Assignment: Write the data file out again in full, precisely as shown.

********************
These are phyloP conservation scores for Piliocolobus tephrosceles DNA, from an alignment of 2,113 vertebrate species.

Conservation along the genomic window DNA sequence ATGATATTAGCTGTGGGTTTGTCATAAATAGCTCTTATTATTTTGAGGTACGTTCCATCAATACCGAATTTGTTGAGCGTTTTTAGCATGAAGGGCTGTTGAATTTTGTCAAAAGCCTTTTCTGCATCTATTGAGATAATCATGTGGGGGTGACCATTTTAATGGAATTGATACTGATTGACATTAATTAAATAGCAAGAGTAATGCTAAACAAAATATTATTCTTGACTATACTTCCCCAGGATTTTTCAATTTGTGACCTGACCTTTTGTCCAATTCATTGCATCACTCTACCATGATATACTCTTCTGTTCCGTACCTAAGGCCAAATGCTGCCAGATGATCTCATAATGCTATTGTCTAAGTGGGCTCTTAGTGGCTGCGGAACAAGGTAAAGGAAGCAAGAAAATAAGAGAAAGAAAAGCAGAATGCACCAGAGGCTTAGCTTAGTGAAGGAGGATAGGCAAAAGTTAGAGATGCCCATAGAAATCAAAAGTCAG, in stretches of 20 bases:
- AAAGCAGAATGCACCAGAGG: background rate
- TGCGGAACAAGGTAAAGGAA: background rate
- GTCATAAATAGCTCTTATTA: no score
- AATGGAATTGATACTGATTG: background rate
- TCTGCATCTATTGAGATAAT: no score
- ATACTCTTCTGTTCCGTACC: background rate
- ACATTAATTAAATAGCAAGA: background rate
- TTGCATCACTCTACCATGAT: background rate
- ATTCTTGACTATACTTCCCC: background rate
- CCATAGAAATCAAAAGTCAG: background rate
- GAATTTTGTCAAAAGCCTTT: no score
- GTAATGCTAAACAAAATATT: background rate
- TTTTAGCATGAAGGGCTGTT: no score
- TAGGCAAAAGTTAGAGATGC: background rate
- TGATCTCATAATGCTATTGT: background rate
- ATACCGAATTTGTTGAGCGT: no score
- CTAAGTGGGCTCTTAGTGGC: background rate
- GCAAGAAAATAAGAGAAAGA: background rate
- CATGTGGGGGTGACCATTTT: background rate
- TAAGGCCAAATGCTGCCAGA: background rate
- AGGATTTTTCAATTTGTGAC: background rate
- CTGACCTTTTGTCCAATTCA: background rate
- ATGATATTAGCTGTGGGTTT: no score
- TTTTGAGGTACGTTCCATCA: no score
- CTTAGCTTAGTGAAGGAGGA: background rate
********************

These are phyloP conservation scores for Piliocolobus tephrosceles DNA, from an alignment of 2,113 vertebrate species.

Conservation along the genomic window DNA sequence ATGATATTAGCTGTGGGTTTGTCATAAATAGCTCTTATTATTTTGAGGTACGTTCCATCAATACCGAATTTGTTGAGCGTTTTTAGCATGAAGGGCTGTTGAATTTTGTCAAAAGCCTTTTCTGCATCTATTGAGATAATCATGTGGGGGTGACCATTTTAATGGAATTGATACTGATTGACATTAATTAAATAGCAAGAGTAATGCTAAACAAAATATTATTCTTGACTATACTTCCCCAGGATTTTTCAATTTGTGACCTGACCTTTTGTCCAATTCATTGCATCACTCTACCATGATATACTCTTCTGTTCCGTACCTAAGGCCAAATGCTGCCAGATGATCTCATAATGCTATTGTCTAAGTGGGCTCTTAGTGGCTGCGGAACAAGGTAAAGGAAGCAAGAAAATAAGAGAAAGAAAAGCAGAATGCACCAGAGGCTTAGCTTAGTGAAGGAGGATAGGCAAAAGTTAGAGATGCCCATAGAAATCAAAAGTCAG, in stretches of 20 bases:
- AAAGCAGAATGCACCAGAGG: background rate
- TGCGGAACAAGGTAAAGGAA: background rate
- GTCATAAATAGCTCTTATTA: no score
- AATGGAATTGATACTGATTG: background rate
- TCTGCATCTATTGAGATAAT: no score
- ATACTCTTCTGTTCCGTACC: background rate
- ACATTAATTAAATAGCAAGA: background rate
- TTGCATCACTCTACCATGAT: background rate
- ATTCTTGACTATACTTCCCC: background rate
- CCATAGAAATCAAAAGTCAG: background rate
- GAATTTTGTCAAAAGCCTTT: no score
- GTAATGCTAAACAAAATATT: background rate
- TTTTAGCATGAAGGGCTGTT: no score
- TAGGCAAAAGTTAGAGATGC: background rate
- TGATCTCATAATGCTATTGT: background rate
- ATACCGAATTTGTTGAGCGT: no score
- CTAAGTGGGCTCTTAGTGGC: background rate
- GCAAGAAAATAAGAGAAAGA: background rate
- CATGTGGGGGTGACCATTTT: background rate
- TAAGGCCAAATGCTGCCAGA: background rate
- AGGATTTTTCAATTTGTGAC: background rate
- CTGACCTTTTGTCCAATTCA: background rate
- ATGATATTAGCTGTGGGTTT: no score
- TTTTGAGGTACGTTCCATCA: no score
- CTTAGCTTAGTGAAGGAGGA: background rate